Wednesday, January 06, 2010

Back to the Kitchen

I wish Matt would blog. He has learned so many interesting things on the railroad; every day he comes home and tells me something new and I wish he would write it down so that knowledge isn't lost. It's not big-deal stuff: tall tales, histories of nicknames (everyone has a nickname on the railroad), hints and tricks and what things mean. Sometimes you tell who's running the train by how he blows the whistle at crossings. You can figure out what mine the train filled up at by how the taconite is loaded into the cars. Hand signals are their own language, and while you can learn the vocabulary, it takes years to be fluent and develop your own accent.

Working in what is essentially an 19th-century-style job (see also: newspapers) is such an unusual opportunity and I'm glad both of us have had the chance to do just that. (Matt's job is so old, OSHA doesn't apply to railroad workers!) While the schedule is a pain in the ass, I'm proud of the work he does and of him for making the switch to this in the first place.

The problem is, I've been slacking.

I talk a lot about how one of these days I'll take a whole day and make a big mess o' pasties for him to take to work, like a real engineer should. I work at home, right? I should have the time and gumption to do something like that. But I haven't. During fall and winter, I think I do a pretty good job of making big batches of soup, stew, pot pies, roasts, and so on, so he can bring home-cooked food for supper. The problem is, if he is on a road job (as opposed to shuttling cars around in the yard), he doesn't have access to a microwave. There is a radiator in the train he can put his food on to warm up, but it would melt the Tupperware pieces we store leftovers in. We're looking into stainless food storage, but in the meantime, if he has a road job, he either packs a sandwich and a bunch of fresh fruit or vegetables, or brings along soup or ravioli in a pull-top can and puts it on the radiator to heat up.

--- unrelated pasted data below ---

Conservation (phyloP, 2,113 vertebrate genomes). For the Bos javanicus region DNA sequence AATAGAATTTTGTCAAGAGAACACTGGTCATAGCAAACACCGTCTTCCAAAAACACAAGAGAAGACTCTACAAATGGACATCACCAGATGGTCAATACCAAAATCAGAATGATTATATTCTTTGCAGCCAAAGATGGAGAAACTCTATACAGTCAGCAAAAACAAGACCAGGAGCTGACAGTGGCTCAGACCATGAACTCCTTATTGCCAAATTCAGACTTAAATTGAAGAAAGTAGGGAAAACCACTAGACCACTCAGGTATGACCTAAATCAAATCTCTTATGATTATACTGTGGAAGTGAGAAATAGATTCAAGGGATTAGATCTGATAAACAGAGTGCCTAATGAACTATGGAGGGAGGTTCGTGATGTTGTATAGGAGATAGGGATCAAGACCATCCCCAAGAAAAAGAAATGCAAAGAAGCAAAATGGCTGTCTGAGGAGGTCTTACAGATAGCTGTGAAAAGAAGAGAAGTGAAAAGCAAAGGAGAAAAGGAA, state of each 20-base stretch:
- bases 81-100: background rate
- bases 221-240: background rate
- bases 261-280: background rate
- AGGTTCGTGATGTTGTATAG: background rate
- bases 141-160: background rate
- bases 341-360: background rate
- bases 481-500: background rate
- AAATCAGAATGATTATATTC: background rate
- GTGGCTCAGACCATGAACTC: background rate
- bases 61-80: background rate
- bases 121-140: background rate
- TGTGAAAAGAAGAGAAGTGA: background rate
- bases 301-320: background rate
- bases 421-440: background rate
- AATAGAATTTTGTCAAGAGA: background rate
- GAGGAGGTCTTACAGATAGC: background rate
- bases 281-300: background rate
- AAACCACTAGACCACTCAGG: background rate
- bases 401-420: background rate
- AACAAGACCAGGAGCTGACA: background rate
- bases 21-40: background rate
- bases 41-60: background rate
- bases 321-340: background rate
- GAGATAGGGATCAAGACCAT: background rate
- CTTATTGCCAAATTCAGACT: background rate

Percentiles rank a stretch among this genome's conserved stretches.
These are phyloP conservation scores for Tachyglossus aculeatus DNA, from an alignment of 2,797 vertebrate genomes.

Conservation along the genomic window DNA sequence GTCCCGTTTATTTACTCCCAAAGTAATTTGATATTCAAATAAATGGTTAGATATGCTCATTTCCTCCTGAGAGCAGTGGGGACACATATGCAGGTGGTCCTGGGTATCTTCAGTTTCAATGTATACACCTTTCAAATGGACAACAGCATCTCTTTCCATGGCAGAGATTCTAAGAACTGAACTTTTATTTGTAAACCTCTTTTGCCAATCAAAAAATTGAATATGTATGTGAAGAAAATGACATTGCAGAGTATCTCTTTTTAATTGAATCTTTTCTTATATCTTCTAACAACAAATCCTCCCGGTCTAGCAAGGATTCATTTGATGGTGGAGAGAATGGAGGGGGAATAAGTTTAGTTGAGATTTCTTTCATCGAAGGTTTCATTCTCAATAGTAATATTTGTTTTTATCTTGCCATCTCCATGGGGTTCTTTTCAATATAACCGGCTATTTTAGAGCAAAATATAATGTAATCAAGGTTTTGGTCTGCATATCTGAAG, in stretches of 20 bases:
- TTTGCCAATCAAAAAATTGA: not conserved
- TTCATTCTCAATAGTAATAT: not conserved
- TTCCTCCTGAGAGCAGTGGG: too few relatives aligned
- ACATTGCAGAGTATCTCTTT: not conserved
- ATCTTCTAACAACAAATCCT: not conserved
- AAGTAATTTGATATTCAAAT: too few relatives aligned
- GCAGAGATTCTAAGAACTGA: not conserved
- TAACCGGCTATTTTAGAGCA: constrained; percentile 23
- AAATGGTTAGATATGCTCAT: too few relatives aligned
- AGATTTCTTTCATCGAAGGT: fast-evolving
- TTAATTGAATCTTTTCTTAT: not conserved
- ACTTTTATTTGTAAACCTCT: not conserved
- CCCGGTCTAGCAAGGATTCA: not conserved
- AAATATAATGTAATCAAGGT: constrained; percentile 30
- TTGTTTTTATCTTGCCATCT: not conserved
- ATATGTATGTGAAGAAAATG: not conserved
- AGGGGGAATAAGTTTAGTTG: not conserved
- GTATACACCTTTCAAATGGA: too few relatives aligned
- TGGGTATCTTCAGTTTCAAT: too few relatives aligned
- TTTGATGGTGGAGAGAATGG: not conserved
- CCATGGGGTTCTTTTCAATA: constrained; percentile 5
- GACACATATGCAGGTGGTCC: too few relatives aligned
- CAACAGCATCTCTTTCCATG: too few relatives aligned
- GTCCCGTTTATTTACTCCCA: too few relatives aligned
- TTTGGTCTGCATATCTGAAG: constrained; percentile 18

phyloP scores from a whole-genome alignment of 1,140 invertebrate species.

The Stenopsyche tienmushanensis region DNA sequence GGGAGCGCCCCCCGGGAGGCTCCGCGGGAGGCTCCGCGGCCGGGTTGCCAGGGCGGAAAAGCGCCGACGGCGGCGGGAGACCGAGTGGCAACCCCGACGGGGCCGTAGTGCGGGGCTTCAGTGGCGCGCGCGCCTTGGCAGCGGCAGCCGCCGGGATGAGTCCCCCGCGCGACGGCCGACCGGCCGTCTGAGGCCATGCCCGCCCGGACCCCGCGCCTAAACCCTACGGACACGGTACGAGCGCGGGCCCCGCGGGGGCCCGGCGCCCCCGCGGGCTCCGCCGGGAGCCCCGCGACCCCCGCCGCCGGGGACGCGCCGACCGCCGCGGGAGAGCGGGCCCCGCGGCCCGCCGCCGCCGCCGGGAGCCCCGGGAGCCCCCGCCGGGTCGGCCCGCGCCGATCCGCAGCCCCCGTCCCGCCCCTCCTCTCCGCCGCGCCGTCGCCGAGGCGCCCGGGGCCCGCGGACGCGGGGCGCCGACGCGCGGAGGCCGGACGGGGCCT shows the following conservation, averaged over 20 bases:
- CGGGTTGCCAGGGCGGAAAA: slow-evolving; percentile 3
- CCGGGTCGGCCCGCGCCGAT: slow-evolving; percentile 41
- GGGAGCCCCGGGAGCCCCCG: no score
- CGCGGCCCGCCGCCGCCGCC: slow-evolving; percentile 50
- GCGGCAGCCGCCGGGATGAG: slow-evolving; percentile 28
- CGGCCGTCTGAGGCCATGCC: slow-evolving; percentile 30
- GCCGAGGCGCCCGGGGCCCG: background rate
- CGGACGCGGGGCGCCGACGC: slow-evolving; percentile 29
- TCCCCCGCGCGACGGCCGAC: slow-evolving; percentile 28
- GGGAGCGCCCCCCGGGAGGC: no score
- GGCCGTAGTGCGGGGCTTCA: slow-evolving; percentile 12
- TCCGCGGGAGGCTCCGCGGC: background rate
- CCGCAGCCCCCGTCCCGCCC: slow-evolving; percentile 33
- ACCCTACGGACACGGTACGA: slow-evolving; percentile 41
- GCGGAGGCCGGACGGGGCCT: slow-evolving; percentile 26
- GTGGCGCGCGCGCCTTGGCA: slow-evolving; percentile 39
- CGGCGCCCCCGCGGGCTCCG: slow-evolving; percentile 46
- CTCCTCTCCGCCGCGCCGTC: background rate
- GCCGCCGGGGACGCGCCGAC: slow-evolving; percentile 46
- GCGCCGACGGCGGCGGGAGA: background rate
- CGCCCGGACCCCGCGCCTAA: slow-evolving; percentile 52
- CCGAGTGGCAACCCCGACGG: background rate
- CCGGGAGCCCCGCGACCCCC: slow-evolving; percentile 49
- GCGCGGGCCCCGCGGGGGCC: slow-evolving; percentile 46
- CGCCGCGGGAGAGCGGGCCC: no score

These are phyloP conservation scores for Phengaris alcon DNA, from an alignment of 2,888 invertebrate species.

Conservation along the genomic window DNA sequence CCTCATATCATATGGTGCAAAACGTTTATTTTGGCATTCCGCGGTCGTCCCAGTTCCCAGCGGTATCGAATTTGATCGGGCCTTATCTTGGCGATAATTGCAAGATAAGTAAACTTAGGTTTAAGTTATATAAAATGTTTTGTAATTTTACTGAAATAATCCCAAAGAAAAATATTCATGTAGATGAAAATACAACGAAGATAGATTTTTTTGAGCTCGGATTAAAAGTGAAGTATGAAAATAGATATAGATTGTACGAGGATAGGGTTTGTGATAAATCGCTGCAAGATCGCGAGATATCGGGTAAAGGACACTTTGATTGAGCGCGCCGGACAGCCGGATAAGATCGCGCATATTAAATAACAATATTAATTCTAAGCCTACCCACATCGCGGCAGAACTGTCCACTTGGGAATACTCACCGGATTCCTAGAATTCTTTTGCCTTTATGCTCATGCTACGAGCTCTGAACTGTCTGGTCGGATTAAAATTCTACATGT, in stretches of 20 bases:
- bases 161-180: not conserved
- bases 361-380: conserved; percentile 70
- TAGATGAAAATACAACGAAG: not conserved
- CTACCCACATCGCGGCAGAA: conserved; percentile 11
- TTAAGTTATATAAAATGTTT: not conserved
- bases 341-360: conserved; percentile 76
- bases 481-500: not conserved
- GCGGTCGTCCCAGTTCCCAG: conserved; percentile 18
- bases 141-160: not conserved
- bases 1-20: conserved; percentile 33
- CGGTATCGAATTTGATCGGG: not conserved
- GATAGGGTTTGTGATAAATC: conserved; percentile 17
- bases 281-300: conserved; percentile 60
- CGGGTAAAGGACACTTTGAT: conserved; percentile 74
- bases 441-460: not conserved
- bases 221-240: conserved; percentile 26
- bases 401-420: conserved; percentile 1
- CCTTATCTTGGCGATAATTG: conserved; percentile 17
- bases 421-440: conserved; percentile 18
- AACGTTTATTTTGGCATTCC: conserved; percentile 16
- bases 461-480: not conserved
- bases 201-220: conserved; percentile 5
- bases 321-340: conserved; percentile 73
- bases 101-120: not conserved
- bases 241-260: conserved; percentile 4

So.

The other day, he was working a road job with a new conductor, a young, earnest guy, former military, Catholic, nice wife with two kids and another on the way, really likes his new job. The two of them hit it off and found they felt the same way about a lot of things, such as what this job should entail, and what role the union should play, and so on. They pulled out their meals and started eating their lunches. The new guy had some leftover pot roast and potatoes and (IIRC) some homemade pie in a nice lunch box. Matt put his canned Progresso on the radiator to warm up and started peeling a clementine. The new guy looked at the leftover plastic grocery bag Matt had brought his food in, then at the forlorn can on the radiator, then at Matt, and said politely, "I thought you said your wife was at home?"

Busted.

13 comments:

  1. Hmmm. No. That's not how I see it.

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  2. Anonymous8:50 AM

    Try a camping store - they have great little steel pots and pans with lids that close and secure. My favorite is "Abyrvalg" but they may not have a branch in your area.

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  3. Beverly -- help! Is there another possible interpretation?

    Anon -- I bet the shipping costs are murder on those.

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  4. WHat does IIRC stand for?

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  5. If I recall correctly.

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  6. Two thoughts: First, if Matt really wanted to one-up the coworker as a radiator gourmet, he should try a fondue pot . Then you can send him on his way with a pot of cheese and a baguette and some raw veggies and he's good. I've never tried it but I rather like the idea of two railroad engineers sitting around the radiator dipping fondue.